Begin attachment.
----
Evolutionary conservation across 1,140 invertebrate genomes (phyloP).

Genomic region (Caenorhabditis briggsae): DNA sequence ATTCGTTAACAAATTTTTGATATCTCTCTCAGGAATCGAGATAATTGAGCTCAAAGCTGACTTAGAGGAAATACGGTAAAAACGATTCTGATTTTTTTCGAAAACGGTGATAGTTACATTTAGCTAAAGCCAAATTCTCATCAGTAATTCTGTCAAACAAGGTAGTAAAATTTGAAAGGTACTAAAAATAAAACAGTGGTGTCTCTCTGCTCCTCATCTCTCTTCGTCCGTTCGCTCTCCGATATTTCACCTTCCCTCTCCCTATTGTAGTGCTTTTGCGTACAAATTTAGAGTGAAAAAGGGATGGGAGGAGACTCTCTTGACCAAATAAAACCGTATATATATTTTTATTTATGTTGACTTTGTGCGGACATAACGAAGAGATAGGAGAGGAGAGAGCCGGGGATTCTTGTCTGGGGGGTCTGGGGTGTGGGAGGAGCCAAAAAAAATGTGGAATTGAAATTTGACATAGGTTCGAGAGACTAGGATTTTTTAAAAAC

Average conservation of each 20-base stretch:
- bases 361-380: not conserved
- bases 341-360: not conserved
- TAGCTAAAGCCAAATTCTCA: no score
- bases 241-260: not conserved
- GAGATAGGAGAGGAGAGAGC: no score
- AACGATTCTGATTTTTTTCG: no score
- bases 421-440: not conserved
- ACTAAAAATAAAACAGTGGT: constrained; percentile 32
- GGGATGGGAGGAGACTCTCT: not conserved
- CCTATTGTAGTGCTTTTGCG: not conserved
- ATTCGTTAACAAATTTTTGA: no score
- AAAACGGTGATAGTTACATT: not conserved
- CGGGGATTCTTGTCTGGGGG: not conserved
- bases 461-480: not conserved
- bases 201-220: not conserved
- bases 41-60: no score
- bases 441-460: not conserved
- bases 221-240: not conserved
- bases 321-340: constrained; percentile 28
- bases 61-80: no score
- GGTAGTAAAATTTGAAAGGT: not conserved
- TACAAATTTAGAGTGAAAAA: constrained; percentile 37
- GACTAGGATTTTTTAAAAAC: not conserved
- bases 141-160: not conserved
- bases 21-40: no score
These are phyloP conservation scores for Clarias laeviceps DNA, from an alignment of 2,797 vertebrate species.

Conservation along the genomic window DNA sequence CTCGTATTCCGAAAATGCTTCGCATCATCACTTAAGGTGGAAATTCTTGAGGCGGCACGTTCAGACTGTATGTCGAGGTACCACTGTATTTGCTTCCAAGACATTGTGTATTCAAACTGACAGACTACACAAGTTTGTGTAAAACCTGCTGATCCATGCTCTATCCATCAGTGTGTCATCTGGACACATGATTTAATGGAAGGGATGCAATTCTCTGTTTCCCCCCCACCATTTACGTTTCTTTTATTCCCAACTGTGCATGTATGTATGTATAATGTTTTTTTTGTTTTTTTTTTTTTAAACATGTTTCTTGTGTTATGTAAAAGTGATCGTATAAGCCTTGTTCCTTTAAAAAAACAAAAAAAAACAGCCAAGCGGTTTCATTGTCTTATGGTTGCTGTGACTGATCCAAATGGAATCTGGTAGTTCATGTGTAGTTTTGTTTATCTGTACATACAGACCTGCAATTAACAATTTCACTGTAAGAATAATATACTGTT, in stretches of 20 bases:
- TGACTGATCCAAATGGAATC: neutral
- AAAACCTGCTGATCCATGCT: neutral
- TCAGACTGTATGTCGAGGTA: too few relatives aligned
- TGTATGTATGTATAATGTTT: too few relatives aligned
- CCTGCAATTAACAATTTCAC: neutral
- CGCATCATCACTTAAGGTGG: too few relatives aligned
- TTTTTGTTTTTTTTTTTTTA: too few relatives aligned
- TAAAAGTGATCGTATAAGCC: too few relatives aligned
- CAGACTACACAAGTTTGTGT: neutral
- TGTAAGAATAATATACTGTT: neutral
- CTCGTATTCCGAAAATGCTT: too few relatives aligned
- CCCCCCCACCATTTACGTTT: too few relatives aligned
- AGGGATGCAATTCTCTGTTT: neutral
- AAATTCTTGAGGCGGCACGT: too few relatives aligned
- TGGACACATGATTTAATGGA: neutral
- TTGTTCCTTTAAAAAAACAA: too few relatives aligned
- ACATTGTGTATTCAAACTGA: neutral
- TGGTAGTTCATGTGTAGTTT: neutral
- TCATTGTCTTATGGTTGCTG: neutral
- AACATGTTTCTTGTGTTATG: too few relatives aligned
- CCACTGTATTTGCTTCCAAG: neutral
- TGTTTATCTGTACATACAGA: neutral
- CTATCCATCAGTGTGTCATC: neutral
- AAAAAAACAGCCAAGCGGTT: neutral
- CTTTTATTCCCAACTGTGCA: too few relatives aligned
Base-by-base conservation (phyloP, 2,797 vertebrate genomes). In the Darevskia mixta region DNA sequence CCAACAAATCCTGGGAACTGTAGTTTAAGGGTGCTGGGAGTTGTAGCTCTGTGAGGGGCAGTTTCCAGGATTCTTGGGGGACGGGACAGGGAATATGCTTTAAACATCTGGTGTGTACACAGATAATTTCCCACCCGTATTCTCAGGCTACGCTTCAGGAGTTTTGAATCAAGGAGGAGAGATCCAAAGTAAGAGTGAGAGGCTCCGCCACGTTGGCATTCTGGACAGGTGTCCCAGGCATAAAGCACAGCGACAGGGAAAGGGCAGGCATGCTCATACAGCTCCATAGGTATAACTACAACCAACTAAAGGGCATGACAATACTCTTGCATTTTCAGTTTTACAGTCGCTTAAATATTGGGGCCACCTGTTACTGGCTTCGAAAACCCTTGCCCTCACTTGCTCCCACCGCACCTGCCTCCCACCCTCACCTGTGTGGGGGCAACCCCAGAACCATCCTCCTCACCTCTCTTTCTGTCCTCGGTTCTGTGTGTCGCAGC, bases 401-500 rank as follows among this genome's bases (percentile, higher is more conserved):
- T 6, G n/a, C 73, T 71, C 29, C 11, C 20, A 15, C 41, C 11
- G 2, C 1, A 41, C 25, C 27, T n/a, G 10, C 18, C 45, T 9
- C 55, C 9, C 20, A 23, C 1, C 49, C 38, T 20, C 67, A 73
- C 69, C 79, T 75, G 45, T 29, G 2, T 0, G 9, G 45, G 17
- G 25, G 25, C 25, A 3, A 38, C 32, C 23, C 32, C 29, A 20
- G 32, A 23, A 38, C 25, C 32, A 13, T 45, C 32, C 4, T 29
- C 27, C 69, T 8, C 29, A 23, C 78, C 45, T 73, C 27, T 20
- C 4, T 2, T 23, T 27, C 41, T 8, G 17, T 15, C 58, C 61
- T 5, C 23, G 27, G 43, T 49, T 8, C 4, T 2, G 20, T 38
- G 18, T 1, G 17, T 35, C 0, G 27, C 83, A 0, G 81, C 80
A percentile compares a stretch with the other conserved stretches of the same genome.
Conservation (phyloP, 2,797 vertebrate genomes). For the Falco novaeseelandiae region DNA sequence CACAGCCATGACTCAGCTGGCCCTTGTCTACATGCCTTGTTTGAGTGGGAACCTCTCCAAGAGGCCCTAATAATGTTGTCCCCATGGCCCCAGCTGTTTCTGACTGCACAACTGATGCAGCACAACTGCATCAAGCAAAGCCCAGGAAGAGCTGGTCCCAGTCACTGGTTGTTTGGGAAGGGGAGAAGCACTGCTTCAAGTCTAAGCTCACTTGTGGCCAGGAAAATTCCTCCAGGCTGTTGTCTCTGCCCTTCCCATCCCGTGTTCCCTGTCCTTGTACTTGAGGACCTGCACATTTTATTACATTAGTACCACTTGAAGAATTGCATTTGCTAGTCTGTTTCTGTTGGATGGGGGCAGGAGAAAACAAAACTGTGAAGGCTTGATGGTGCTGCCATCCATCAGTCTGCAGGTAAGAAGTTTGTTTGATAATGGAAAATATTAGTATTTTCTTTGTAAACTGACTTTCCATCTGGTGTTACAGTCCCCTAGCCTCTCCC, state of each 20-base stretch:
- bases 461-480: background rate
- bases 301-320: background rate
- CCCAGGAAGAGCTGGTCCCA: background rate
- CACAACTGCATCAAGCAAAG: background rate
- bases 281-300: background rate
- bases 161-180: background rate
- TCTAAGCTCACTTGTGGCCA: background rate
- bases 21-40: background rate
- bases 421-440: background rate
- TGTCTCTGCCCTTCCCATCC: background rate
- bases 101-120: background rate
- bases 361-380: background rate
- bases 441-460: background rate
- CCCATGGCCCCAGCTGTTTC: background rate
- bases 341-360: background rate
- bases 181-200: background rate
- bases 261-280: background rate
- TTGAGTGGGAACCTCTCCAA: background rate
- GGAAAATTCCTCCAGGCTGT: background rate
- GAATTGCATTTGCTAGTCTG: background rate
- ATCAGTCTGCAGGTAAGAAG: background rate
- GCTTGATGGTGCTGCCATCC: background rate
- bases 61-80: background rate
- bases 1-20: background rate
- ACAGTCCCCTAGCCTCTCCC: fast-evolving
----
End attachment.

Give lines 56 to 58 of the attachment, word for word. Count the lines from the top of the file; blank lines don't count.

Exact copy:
Base-by-base conservation (phyloP, 2,797 vertebrate genomes). In the Darevskia mixta region DNA sequence CCAACAAATCCTGGGAACTGTAGTTTAAGGGTGCTGGGAGTTGTAGCTCTGTGAGGGGCAGTTTCCAGGATTCTTGGGGGACGGGACAGGGAATATGCTTTAAACATCTGGTGTGTACACAGATAATTTCCCACCCGTATTCTCAGGCTACGCTTCAGGAGTTTTGAATCAAGGAGGAGAGATCCAAAGTAAGAGTGAGAGGCTCCGCCACGTTGGCATTCTGGACAGGTGTCCCAGGCATAAAGCACAGCGACAGGGAAAGGGCAGGCATGCTCATACAGCTCCATAGGTATAACTACAACCAACTAAAGGGCATGACAATACTCTTGCATTTTCAGTTTTACAGTCGCTTAAATATTGGGGCCACCTGTTACTGGCTTCGAAAACCCTTGCCCTCACTTGCTCCCACCGCACCTGCCTCCCACCCTCACCTGTGTGGGGGCAACCCCAGAACCATCCTCCTCACCTCTCTTTCTGTCCTCGGTTCTGTGTGTCGCAGC, bases 401-500 rank as follows among this genome's bases (percentile, higher is more conserved):
- T 6, G n/a, C 73, T 71, C 29, C 11, C 20, A 15, C 41, C 11
- G 2, C 1, A 41, C 25, C 27, T n/a, G 10, C 18, C 45, T 9